Analysis & Opinions - Belfer Center for Science and International Affairs, Harvard Kennedy School

Netanyahu Prepares for a Gunfight

| April 14, 2015

Note

A Hebrew-language version of the op-ed appeared in Haaretz on April 13, 2015. The translation was provided by the author.

A former U.S. official, who knows President Obama well, believes he is a true friend of Israel, but that the president is convinced that Israel's policies are leading it towards a precipice and that "true friends don't let drunk friends drive." Prime Minister Netanyahu's recent actions regarding Iran indicate that he has become intoxicated by his own rhetoric.

The framework agreement with Iran is good for Israel, at least compared to the alternatives, and postpones the nuclear threat for at least a decade. Instead of congratulating the U.S. president, Netanyahu is continuing his efforts to derail the agreement, as well as the policy of confrontation that he began during the election campaign. In the last few days he has, admittedly, begun a very belated effort to work with the U.S. administration to close the holes in the agreement, but even the magician from Balfour Street1 cannot square a circle: one either supports the agreement (even with reservations), or one is against it.

Netanyahu's actions are unprecedented in U.S. history. A foreign leader — from a country considered to be a close U.S. ally — has placed himself, frontally, between a U.S. president and a major presidential foreign policy initiative. Not diplomatic reservations, along with discrete behind the scenes efforts to improve the agreement. Not a polite request to amend the agreement, but total public opposition, designed to torpedo the agreement, along with unrealistic demands, such as Iranian recognition of Israel, even after it has become a fait accompli.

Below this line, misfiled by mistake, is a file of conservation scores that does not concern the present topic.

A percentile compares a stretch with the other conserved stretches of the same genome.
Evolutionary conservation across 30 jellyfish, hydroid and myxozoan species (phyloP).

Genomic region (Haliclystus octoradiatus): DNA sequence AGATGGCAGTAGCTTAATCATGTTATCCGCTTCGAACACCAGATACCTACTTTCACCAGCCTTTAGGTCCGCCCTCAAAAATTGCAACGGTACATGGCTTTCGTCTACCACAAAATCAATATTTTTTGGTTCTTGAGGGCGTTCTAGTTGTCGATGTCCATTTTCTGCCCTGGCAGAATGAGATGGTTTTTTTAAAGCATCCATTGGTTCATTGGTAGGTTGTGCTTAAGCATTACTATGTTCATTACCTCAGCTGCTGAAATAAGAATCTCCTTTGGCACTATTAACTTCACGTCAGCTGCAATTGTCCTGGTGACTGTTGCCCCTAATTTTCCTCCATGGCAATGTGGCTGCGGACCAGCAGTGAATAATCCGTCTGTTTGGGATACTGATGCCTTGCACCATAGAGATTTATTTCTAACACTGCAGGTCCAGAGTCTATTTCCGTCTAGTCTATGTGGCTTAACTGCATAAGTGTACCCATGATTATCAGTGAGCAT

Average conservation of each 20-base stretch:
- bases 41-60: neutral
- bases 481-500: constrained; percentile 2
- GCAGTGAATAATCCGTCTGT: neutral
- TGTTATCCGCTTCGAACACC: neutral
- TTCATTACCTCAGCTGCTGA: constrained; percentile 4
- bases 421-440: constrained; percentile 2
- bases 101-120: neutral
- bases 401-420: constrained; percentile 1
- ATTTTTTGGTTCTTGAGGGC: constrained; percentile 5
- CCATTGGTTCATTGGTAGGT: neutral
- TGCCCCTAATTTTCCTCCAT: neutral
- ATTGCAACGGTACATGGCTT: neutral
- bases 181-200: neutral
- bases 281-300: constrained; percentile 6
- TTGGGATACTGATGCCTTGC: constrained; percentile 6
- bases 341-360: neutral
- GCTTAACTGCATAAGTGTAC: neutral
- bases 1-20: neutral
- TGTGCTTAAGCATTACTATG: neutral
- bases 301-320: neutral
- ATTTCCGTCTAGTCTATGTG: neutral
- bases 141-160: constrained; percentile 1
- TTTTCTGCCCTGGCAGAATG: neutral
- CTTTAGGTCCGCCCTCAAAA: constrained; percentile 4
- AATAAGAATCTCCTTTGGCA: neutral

Throughout World War II, Winston Churchill, whom the Prime Minister is known to admire, was careful to never reveal the slightest public hint of disagreement with the U.S. administration, even though there were many. A senior British official equated Britain's efforts to coordinate with the Unted States during the first Gulf War to "riding on the behind of a raging rhinoceros," but the British remained silent. The Saudis, who fear Iran as much as we do, wisely turned their polite opposition to the agreement, into public support. The Prime Minister of Israel, in contrast, has positioned himself as the sole foreign leader to oppose the agreement and is preparing for a gunfight with President Obama.

In practice, Prime Minister Netanyahu's efforts have achieved exactly the opposite of what he intended. Instead of increasing support for the new sanctions legislation in Congress, a number of Democrats have ceased supporting it. The last time Israel dared challenge a president, during the vote over the sale of AWACS aircraft to Saudi Arabia in 1981, it was dealt a stinging defeat. A senator who had promised to oppose the sale took advantage of the fact that he was the last to vote (his last name started with a Z) and when he saw that the president was about to go down in defeat, changed his vote at the last minute. It is fair to assume that some senator will be found once again, possibly even a Republican, who will prefer to save the president from a defeat. Members of Congress, it has been reported, are even more pro-American than they are pro-Israeli.